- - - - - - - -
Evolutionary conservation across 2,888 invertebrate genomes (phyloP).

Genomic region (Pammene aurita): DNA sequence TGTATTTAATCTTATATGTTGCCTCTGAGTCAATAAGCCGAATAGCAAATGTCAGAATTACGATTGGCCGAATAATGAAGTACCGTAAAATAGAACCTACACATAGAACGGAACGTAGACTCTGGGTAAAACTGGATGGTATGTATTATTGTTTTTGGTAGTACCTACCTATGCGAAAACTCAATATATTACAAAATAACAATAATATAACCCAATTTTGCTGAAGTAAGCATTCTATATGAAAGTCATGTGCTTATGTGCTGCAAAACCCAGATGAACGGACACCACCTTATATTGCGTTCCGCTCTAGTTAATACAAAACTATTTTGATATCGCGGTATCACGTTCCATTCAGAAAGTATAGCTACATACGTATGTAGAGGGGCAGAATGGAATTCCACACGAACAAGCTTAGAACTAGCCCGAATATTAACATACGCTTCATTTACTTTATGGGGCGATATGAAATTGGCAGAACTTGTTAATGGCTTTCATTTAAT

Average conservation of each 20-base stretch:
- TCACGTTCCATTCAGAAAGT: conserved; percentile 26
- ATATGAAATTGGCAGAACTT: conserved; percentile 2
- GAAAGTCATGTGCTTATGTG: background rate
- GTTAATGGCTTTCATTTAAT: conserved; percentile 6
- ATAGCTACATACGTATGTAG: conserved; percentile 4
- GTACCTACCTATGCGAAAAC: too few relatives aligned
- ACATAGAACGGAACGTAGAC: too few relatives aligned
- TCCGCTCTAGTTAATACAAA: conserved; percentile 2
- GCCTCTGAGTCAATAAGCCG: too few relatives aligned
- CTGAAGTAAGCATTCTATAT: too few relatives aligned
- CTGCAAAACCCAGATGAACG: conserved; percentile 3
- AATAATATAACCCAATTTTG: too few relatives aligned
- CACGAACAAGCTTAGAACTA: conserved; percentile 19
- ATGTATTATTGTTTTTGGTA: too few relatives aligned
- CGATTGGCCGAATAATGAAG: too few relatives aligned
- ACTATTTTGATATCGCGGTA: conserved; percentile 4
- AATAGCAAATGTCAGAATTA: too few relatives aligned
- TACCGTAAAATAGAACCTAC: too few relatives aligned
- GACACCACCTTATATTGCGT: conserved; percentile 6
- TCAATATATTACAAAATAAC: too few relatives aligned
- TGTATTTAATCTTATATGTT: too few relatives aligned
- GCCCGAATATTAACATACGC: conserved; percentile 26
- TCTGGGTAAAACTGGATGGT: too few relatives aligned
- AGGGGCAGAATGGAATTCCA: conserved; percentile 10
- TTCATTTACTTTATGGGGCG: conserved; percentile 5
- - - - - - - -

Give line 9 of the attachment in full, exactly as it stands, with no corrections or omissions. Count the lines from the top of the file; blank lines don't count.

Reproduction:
- GTACCTACCTATGCGAAAAC: too few relatives aligned